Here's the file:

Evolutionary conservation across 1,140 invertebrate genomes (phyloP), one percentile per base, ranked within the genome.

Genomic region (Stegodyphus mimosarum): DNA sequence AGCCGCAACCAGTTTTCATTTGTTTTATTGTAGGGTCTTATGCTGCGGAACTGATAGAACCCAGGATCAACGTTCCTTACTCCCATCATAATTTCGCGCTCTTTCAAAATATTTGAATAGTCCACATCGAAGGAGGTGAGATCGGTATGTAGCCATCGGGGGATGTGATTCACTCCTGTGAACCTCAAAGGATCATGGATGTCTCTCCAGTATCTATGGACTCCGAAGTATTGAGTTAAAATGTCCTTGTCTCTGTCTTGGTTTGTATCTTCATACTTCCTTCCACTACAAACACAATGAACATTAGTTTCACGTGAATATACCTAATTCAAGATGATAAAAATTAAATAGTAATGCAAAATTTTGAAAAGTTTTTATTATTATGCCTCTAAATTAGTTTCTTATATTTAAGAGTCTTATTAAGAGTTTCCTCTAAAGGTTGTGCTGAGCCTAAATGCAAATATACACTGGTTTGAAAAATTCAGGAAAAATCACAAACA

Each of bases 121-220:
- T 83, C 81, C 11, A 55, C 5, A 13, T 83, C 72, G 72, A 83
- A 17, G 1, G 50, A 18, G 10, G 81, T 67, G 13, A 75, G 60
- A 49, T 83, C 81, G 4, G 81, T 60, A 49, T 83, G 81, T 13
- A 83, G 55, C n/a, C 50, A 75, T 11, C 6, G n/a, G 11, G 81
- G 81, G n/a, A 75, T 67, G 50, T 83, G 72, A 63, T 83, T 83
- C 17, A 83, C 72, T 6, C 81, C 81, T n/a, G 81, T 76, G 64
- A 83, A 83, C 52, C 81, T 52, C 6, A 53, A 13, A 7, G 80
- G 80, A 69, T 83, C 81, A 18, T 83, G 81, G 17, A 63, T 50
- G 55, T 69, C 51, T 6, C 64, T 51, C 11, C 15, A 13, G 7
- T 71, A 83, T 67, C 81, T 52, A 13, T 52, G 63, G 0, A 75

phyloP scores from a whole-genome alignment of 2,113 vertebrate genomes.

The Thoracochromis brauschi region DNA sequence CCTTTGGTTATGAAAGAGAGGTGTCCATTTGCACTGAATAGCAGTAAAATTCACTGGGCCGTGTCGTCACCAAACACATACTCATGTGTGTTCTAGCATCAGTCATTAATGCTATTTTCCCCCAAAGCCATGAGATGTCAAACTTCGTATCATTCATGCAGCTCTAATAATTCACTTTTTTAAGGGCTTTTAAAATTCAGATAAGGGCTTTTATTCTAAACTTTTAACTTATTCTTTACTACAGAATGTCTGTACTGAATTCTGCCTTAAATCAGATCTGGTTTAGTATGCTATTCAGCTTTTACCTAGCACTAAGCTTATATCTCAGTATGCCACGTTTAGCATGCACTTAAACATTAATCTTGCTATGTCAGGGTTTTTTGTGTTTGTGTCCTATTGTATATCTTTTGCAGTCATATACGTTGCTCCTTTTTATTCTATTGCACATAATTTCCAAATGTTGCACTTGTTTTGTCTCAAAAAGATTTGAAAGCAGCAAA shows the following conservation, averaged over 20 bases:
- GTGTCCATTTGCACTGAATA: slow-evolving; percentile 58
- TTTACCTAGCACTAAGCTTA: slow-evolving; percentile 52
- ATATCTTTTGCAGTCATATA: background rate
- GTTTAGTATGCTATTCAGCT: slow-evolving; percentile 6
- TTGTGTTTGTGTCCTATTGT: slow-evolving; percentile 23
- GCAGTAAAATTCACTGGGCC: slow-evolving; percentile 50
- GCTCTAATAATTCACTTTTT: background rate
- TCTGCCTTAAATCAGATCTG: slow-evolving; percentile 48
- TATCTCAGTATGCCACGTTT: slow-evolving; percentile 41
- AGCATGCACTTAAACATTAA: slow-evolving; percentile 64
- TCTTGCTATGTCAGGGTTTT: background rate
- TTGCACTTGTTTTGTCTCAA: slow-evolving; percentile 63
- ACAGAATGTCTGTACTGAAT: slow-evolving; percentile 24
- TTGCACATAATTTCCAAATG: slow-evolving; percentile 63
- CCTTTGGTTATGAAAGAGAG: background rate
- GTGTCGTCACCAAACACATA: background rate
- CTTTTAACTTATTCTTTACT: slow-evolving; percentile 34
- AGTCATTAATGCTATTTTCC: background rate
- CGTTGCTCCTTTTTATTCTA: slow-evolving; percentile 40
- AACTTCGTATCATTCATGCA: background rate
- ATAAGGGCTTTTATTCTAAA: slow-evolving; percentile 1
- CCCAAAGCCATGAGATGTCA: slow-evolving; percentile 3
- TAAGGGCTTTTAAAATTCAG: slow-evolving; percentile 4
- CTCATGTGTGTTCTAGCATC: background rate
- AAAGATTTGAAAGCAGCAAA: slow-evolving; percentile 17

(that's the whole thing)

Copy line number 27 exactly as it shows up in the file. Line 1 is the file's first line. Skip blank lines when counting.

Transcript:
- TTGCACTTGTTTTGTCTCAA: slow-evolving; percentile 63